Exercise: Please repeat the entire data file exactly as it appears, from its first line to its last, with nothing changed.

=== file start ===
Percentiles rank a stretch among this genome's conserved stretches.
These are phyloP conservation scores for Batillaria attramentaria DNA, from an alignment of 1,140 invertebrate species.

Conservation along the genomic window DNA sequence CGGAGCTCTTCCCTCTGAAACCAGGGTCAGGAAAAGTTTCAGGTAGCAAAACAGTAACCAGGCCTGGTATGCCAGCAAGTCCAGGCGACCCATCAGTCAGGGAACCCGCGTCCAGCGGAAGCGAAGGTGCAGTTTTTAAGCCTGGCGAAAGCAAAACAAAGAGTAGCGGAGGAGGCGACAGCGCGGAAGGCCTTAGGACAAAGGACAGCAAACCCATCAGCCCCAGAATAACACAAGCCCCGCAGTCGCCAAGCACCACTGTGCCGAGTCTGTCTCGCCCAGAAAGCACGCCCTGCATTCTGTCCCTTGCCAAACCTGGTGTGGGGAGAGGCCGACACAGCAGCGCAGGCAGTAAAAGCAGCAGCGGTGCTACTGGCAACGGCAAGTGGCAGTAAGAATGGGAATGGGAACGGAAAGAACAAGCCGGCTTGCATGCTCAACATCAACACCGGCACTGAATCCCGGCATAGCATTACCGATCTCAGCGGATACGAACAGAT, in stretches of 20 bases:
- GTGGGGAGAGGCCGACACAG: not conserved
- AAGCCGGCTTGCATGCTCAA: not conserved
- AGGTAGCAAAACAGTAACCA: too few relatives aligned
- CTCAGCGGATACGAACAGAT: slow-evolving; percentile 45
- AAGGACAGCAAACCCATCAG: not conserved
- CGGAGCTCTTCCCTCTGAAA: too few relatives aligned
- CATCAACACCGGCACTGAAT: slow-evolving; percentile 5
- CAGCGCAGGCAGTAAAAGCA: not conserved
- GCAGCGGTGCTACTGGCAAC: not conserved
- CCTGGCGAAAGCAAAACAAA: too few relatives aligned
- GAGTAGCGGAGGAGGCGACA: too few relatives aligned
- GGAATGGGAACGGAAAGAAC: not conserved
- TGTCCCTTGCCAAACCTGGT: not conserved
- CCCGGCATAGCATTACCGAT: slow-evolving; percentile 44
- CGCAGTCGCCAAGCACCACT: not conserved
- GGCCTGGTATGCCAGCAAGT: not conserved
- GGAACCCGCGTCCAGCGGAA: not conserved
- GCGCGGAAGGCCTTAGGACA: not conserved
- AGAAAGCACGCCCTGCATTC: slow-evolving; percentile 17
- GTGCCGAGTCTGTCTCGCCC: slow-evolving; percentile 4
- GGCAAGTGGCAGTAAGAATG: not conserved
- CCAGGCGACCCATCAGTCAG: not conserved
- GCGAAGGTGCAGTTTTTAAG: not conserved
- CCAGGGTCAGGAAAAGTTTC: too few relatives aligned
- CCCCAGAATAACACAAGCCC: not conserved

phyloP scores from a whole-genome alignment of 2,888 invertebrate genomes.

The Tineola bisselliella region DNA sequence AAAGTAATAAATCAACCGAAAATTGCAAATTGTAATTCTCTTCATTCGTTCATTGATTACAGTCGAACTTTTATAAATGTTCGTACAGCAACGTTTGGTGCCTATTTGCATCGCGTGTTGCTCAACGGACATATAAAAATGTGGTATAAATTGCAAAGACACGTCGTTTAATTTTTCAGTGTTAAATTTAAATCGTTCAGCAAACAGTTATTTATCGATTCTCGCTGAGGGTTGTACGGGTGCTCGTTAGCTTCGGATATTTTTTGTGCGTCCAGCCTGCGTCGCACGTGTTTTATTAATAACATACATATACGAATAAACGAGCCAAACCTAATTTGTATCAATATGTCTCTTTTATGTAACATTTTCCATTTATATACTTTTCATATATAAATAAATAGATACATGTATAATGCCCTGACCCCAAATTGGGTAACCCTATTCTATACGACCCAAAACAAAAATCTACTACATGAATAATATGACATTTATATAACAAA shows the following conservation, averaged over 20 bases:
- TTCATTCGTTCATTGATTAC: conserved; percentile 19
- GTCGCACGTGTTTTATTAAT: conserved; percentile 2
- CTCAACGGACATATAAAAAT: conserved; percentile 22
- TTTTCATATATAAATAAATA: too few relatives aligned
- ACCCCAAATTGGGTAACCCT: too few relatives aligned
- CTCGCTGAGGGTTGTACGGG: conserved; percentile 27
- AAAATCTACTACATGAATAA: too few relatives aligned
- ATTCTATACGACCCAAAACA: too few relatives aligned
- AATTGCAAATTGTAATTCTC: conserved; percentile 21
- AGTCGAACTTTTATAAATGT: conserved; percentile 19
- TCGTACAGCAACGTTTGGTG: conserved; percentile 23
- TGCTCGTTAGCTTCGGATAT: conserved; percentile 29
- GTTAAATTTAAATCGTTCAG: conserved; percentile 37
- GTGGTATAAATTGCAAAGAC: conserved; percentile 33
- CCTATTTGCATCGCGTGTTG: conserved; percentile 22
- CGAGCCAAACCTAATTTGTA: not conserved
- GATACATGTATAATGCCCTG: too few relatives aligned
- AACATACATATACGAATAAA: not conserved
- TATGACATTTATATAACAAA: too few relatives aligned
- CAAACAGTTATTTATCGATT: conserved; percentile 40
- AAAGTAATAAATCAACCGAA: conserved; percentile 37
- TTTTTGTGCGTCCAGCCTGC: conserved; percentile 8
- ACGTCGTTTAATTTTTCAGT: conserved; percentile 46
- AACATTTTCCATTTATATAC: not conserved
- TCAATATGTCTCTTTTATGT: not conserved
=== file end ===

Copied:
Percentiles rank a stretch among this genome's conserved stretches.
These are phyloP conservation scores for Batillaria attramentaria DNA, from an alignment of 1,140 invertebrate species.

Conservation along the genomic window DNA sequence CGGAGCTCTTCCCTCTGAAACCAGGGTCAGGAAAAGTTTCAGGTAGCAAAACAGTAACCAGGCCTGGTATGCCAGCAAGTCCAGGCGACCCATCAGTCAGGGAACCCGCGTCCAGCGGAAGCGAAGGTGCAGTTTTTAAGCCTGGCGAAAGCAAAACAAAGAGTAGCGGAGGAGGCGACAGCGCGGAAGGCCTTAGGACAAAGGACAGCAAACCCATCAGCCCCAGAATAACACAAGCCCCGCAGTCGCCAAGCACCACTGTGCCGAGTCTGTCTCGCCCAGAAAGCACGCCCTGCATTCTGTCCCTTGCCAAACCTGGTGTGGGGAGAGGCCGACACAGCAGCGCAGGCAGTAAAAGCAGCAGCGGTGCTACTGGCAACGGCAAGTGGCAGTAAGAATGGGAATGGGAACGGAAAGAACAAGCCGGCTTGCATGCTCAACATCAACACCGGCACTGAATCCCGGCATAGCATTACCGATCTCAGCGGATACGAACAGAT, in stretches of 20 bases:
- GTGGGGAGAGGCCGACACAG: not conserved
- AAGCCGGCTTGCATGCTCAA: not conserved
- AGGTAGCAAAACAGTAACCA: too few relatives aligned
- CTCAGCGGATACGAACAGAT: slow-evolving; percentile 45
- AAGGACAGCAAACCCATCAG: not conserved
- CGGAGCTCTTCCCTCTGAAA: too few relatives aligned
- CATCAACACCGGCACTGAAT: slow-evolving; percentile 5
- CAGCGCAGGCAGTAAAAGCA: not conserved
- GCAGCGGTGCTACTGGCAAC: not conserved
- CCTGGCGAAAGCAAAACAAA: too few relatives aligned
- GAGTAGCGGAGGAGGCGACA: too few relatives aligned
- GGAATGGGAACGGAAAGAAC: not conserved
- TGTCCCTTGCCAAACCTGGT: not conserved
- CCCGGCATAGCATTACCGAT: slow-evolving; percentile 44
- CGCAGTCGCCAAGCACCACT: not conserved
- GGCCTGGTATGCCAGCAAGT: not conserved
- GGAACCCGCGTCCAGCGGAA: not conserved
- GCGCGGAAGGCCTTAGGACA: not conserved
- AGAAAGCACGCCCTGCATTC: slow-evolving; percentile 17
- GTGCCGAGTCTGTCTCGCCC: slow-evolving; percentile 4
- GGCAAGTGGCAGTAAGAATG: not conserved
- CCAGGCGACCCATCAGTCAG: not conserved
- GCGAAGGTGCAGTTTTTAAG: not conserved
- CCAGGGTCAGGAAAAGTTTC: too few relatives aligned
- CCCCAGAATAACACAAGCCC: not conserved

phyloP scores from a whole-genome alignment of 2,888 invertebrate genomes.

The Tineola bisselliella region DNA sequence AAAGTAATAAATCAACCGAAAATTGCAAATTGTAATTCTCTTCATTCGTTCATTGATTACAGTCGAACTTTTATAAATGTTCGTACAGCAACGTTTGGTGCCTATTTGCATCGCGTGTTGCTCAACGGACATATAAAAATGTGGTATAAATTGCAAAGACACGTCGTTTAATTTTTCAGTGTTAAATTTAAATCGTTCAGCAAACAGTTATTTATCGATTCTCGCTGAGGGTTGTACGGGTGCTCGTTAGCTTCGGATATTTTTTGTGCGTCCAGCCTGCGTCGCACGTGTTTTATTAATAACATACATATACGAATAAACGAGCCAAACCTAATTTGTATCAATATGTCTCTTTTATGTAACATTTTCCATTTATATACTTTTCATATATAAATAAATAGATACATGTATAATGCCCTGACCCCAAATTGGGTAACCCTATTCTATACGACCCAAAACAAAAATCTACTACATGAATAATATGACATTTATATAACAAA shows the following conservation, averaged over 20 bases:
- TTCATTCGTTCATTGATTAC: conserved; percentile 19
- GTCGCACGTGTTTTATTAAT: conserved; percentile 2
- CTCAACGGACATATAAAAAT: conserved; percentile 22
- TTTTCATATATAAATAAATA: too few relatives aligned
- ACCCCAAATTGGGTAACCCT: too few relatives aligned
- CTCGCTGAGGGTTGTACGGG: conserved; percentile 27
- AAAATCTACTACATGAATAA: too few relatives aligned
- ATTCTATACGACCCAAAACA: too few relatives aligned
- AATTGCAAATTGTAATTCTC: conserved; percentile 21
- AGTCGAACTTTTATAAATGT: conserved; percentile 19
- TCGTACAGCAACGTTTGGTG: conserved; percentile 23
- TGCTCGTTAGCTTCGGATAT: conserved; percentile 29
- GTTAAATTTAAATCGTTCAG: conserved; percentile 37
- GTGGTATAAATTGCAAAGAC: conserved; percentile 33
- CCTATTTGCATCGCGTGTTG: conserved; percentile 22
- CGAGCCAAACCTAATTTGTA: not conserved
- GATACATGTATAATGCCCTG: too few relatives aligned
- AACATACATATACGAATAAA: not conserved
- TATGACATTTATATAACAAA: too few relatives aligned
- CAAACAGTTATTTATCGATT: conserved; percentile 40
- AAAGTAATAAATCAACCGAA: conserved; percentile 37
- TTTTTGTGCGTCCAGCCTGC: conserved; percentile 8
- ACGTCGTTTAATTTTTCAGT: conserved; percentile 46
- AACATTTTCCATTTATATAC: not conserved
- TCAATATGTCTCTTTTATGT: not conserved